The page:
The transformer 13 provides for a low voltage lamp 12. Maintenance personnel can remove a lens cap 2 and replace a lamp without disconnecting or interrupting the operation of the pilot light 1 or the control circuit into which it is wired. The transformer 13 can be eliminated if it is desired to dispense with the bulk of a transformer, and a higher voltage lamp is satisfactory. The transformer 13 can have its circuit connections modified if desired by placing the primary winding of the transformer 13 in series with the bridge rectifier 16 and connecting the lamp 12 as the only element across the secondary of the transformer.
Referring now to the embodiment of FIG. 3, there is shown a pair of like pilot lights 32 and 32' connected into a control circuit that is similar to that in FIG. 2. With the exception of a test button, the control circuit elements in FIG. 3 have been numbered the same as for FIG. 2 to indicate the likeness between the circuits. The circuit of the pilot light 32 has a set of three terminals comprising a signal terminal 33, a test terminal 34 and a line terminal 35. Connected across the test terminal 34 and line terminal 35 is the primary winding 36 of an input transformer 37. A first secondary winding 38 of the transformer 37 is connected to a lamp 39 and the input side of a bridge rectifier 49, the lamp 39 and rectifier 40 being in series with one another. The output side of the bridge rectifier 40 is connected to a pair of amplifying transistors 41 and 42, and connected across the base of the transistor 42 and the emitter of the transistor 41 are the outputs of a pair of opto-isolators 43 and 44. The opto-iolators 43 and 44 have their outputs in parallel with one another, and each of these isolators includes a light emitting element 45 and a photodetector 46. The opto-isolators 43 and 44 provide isolation between the lamp circuit and each of the signal and test circuits, similarly as the light emitting diodes 24, 29 and photodetectors 18 and 19 of the pilot light 1 of FIG. 2 isolated its lamp circuit from the other circuits.
The signal terminal 33 is connected through a resistor 47 to one side of the input of a bridge rectifier 48, and the other input side of the rectifier 48 is connected through a lead 49 to the line terminal 35. The output side of the bridge rectifier 48 is connected across the light emitting element 45 of the opto-isolator 43, and the signal circuit within the pilot light 32 is therefore similar to that of the pilot light 1 of FIG. 2.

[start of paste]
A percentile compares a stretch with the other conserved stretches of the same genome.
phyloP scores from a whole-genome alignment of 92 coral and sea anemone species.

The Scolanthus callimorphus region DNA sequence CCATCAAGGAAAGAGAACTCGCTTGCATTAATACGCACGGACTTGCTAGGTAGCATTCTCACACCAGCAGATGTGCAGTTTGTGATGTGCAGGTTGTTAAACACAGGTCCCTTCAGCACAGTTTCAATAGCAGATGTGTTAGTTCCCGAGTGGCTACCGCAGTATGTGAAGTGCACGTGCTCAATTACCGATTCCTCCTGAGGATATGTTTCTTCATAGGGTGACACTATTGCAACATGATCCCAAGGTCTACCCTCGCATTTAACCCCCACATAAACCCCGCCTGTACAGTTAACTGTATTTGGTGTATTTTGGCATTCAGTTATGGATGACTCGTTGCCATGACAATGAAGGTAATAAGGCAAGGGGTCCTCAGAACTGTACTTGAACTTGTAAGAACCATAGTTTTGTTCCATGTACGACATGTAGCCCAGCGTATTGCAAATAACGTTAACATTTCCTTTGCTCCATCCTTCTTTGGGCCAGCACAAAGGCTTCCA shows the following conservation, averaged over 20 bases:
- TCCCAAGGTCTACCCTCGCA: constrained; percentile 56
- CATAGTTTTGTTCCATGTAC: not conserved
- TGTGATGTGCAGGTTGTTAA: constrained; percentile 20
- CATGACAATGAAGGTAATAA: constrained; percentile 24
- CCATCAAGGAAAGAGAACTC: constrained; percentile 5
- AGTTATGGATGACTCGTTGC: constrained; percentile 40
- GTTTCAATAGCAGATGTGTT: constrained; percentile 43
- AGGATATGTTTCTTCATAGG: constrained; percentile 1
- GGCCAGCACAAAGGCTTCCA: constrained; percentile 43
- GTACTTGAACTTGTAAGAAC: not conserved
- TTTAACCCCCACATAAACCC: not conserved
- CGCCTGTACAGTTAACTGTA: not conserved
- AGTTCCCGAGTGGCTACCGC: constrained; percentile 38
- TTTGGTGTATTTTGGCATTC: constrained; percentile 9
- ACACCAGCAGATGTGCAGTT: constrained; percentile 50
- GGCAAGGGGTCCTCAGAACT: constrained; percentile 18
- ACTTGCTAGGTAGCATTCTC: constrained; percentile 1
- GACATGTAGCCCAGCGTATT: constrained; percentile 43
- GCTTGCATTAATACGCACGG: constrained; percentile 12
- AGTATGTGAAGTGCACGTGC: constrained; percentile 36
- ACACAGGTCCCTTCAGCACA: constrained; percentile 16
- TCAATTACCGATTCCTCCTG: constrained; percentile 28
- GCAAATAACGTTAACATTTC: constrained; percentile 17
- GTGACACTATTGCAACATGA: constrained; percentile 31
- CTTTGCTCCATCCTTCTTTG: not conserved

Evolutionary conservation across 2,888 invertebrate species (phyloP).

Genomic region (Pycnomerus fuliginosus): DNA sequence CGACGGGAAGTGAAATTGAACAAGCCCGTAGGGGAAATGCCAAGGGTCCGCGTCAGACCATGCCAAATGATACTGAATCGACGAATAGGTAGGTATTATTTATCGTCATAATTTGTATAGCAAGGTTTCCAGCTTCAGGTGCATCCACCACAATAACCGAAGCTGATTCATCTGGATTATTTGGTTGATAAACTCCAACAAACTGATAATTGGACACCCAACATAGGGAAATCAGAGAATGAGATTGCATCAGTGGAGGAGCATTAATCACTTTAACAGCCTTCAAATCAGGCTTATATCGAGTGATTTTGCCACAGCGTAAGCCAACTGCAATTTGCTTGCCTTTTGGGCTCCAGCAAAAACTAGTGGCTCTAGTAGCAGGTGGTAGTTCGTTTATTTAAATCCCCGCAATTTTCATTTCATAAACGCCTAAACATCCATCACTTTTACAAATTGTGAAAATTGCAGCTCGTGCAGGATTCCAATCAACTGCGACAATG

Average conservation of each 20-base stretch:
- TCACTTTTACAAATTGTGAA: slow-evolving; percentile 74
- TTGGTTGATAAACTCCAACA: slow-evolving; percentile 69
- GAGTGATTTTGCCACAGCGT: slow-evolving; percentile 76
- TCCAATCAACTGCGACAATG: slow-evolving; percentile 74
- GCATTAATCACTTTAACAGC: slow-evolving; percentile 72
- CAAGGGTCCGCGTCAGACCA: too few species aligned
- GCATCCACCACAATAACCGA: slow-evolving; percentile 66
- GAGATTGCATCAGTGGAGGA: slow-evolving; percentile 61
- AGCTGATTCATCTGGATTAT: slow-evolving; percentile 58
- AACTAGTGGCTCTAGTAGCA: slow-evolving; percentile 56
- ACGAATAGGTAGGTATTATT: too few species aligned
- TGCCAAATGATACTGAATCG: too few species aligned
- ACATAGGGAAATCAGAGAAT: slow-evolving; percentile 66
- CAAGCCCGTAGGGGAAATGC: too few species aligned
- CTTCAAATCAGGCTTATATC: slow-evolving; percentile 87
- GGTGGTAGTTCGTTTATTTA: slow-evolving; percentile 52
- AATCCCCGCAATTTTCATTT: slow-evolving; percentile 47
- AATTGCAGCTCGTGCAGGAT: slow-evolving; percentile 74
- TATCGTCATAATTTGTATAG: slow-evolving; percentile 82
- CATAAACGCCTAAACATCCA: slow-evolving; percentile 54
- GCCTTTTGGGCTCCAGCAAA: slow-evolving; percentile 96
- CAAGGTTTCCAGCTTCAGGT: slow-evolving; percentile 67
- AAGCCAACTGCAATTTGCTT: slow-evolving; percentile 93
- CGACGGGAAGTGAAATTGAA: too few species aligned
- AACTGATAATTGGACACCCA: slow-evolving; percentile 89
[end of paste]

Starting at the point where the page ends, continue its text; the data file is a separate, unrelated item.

The test circuit within the pilot light 32 differs substantially from that of the pilot light 1. The test terminal 34 is connected to a filter comprising a group of three resistors 50 and three capacitors 51 which functions to smooth a d.c. component that is fed to the test terminal 34 during testing of the lamp 39, as will be described hereinafter. The output of the filter is connected across the base and emitter of a transistor 52, and the transistor 52 is cascaded with a transistor 53. A secondary winding 54 of the transformer 37 is joined across a group of elements which provide rectification and filtering to have a d.c. output from the transformer. These elements comprise a diode 55, a capacitor 56 and two resistors 57 and 58. The d.c. output of these elements is connected to the light emitting element of the opto-isolator 44 and the trasistor 53. Thus, the test circuit of the pilot light 32 comprises a filter, d.c. power source, a light emitting element, and current amplifying transistors.
For testing the lamp 39 there is provided a normally closed test button 59 connected between the control circuit line 5 and the test terminal 34. Across the normally closed contacts of the test button 59 is a zener diode 60 and a diode 61, which are parallel with one another. When the test button 59 is in its normal, closed condition a.c. line voltage is applied at test terminal 34 of equal half cycles, so that no d.c. voltage component is applied to the filter circuit comprising resistors 50 and capacitors 51, wherefore transistors 52 and 53 remain nonconducting. The opto-isolator 44 remains inactive, and the lamp 39 consequently responds only to the opto-isolator 43 which is activated whenever the signal terminal 33 is energized by closure of the switch contacts 8. A signal voltage at the terminal 33 causes the element 45 to emit light and the element 46 conducts to trigger the transistors 41, 42 and draw lamp current through the rectifier 40, similarly as in the operation of pilot light 1 of FIG. 2.